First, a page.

davesails7 wrote:Is there some trick to manufacturing a board with all that concave and rocker that no one else has bothered to work at?
I've been riding my 140 since the 140 came out in I think 2009? I've owned several other boards that others said I would like more, but I've sold all of the others because the mako is still my favorite. It's also indestructible, so I'm still on my original 140 after probably 400 sessions.
Dave, there is absolutely a manufacturing process that would take time to work out. It's not like splitting the atom but it took us a long time to get from where we started 13 years ago to where we are now with a wood core and ultra thin rails.
Stoked you're stoked on your 140! I rode the 140 for years (am a 135cm guy now! lol)
plummet wrote:I liked the Mako 140 and King when I tried them. Very smooth boards. the 140 was so chuckable and fun. I would own one if it wasn't for the fact that I dabble at making my own boards. I did note that even though they are smooth at riding chop and great at carving they also can be harsh at speed. I put this down to the huge concave making them so stiff.
The Makos are actually very stable at speeds but it takes a little time to get used to the way to ride them. The Mako only has 2x fins, not 4 like normal TTs and is designed to be carved off the rail, the fins only provide directional (not lateral) stability). This means you need to be quite far forward over your front foot, much more like a snowboard. If you ride off your back foot the Mako will feel very squirrely and therefore quite nervous at higher speeds.
As soon as you get out front on the board and over your front foot, you can hammer on the gas and feel very comfortable at high speeds.
plummet wrote:I find my own board smoother and a lot less harsh at speed than the mako. That's due to less concave and more tip flexibility... but at the sacrifice of carvability. The mako out carves my board...
Totally agree, for most TT boards tip flex helps with this issue. However, as mentioned above the Mako needs the rider to be front foot weighted, once on your front foot the board smooths chop and handles speeds beautifully. Whenever I run demos with the Mako it is the only thing I tell people "get your weight forward"...
plummet wrote:Any way 13 years of production is many lifetimes in the world of kiteboarding. It is truly a worthy achievement.
I like the colours - good for a spew after a night on the turps.. then ready to rock again
very eye catching..
Totally agree, we are pretty excited about the new look... we've moved with all of our gear towards a very "technical" look, trying to make all of our equipment timeless and focused on their technical merits.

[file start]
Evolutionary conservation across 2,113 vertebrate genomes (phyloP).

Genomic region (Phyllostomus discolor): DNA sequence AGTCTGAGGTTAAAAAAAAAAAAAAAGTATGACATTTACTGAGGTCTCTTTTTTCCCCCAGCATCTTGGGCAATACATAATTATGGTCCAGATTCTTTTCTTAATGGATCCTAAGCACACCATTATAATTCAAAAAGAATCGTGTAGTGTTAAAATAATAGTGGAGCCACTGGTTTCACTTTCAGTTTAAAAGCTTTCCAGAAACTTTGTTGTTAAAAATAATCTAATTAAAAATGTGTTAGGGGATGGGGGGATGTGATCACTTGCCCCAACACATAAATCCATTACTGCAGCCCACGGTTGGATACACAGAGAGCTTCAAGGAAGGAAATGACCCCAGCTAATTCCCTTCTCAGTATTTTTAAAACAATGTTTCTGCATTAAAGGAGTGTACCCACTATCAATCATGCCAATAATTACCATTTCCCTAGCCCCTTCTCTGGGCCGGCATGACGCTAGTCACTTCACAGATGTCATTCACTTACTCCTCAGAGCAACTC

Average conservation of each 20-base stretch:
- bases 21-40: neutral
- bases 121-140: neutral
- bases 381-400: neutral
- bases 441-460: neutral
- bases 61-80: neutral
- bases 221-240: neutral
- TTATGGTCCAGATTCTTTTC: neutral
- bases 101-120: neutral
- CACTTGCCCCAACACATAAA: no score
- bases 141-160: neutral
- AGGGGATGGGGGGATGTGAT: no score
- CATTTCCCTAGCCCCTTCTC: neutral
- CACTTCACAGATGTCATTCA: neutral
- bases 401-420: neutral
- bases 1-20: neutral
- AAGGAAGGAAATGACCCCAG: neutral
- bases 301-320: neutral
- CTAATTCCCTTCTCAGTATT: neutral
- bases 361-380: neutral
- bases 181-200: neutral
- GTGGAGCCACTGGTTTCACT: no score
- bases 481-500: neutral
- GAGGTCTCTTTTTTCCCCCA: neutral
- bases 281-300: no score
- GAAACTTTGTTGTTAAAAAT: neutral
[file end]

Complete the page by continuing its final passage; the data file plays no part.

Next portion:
pmaggie wrote:Unfortunately, I never had the opportunity to test both the Mako and the OR Kites here in Italy but I bought some years ago an OR drysuit and it is the best one I've ever seen. Quality is astonishing, the design at the time I bought it was completely different and far more advanced than the others (I think it is the "Surf", the close-fitting one with the additional external neoprene layer). After several years of use is like new, I only changed one time the latex inserts and actually not a drop of water comes in.
I'd really like to test a Mako anyway.
Very flattered - thank-you.
As of 6 months ago we opened a European sales office and warehouse with a full time sales and support staff and stocked warehouse of kites, boards, drysuits and accessories. Please get in touch with us directly to arrange a demo of any equipment you like.
Currently, we lack adequate distribution into Italy but are working hard to find suitable retail and distribution partners. Stand by!
markchatwin wrote:Agree with Kamikuza! It's a smooth sprayless ride. If there's one board I want to go out on first when I arrive at a crazy swirling ocean that I've never kited it's the Mako King...
Nothing is perfect though. The King is heavy and makes jumping a chore with rough landings. But small jumps and chop hops are fine. I owned the 140 and it was too small, needed a lot of wind...
The one board quiver is the 150. It's lighter than the King yet still got some length. So it carves reasonably well in the surf and still can pop some jumps pretty well. Oddly enough I have never owned it but am always looking for one.
The King is quite big to jump, it's true. One tip that applies to jumping all sizes of Mako board is to carve as hard up wind as possible before sending the kite. (As in, don't try to load and pop the tail like a normal TT). By carving up wind you help break the surface tension on the underside of the board. All that concave can suck to the water.
However, if you manage to break the tension you can jump the Mako HUGE as it gives such a large rail to carve against and resist the initial pull of the kite, helping you load the lines for maximum pop.
The smaller Makos do need a lot of wind, I ride the 135cm and love it but need to be powered up. It's a riot to ride though when powered. As for the 150, it is our best selling size for a reason - if you are to own only one Mako, it's the one to buy! I believe Windance
might still have some from last season for sale.
rodeoclown wrote:Ride a mako at flat out top speed with your weight centered and lay down a toe side as hard as you can...that's what makes this board! Amazing carve control!
Totally agree Craig!
Cheers guys, happy to respond if there are any more comments.
~John Z OR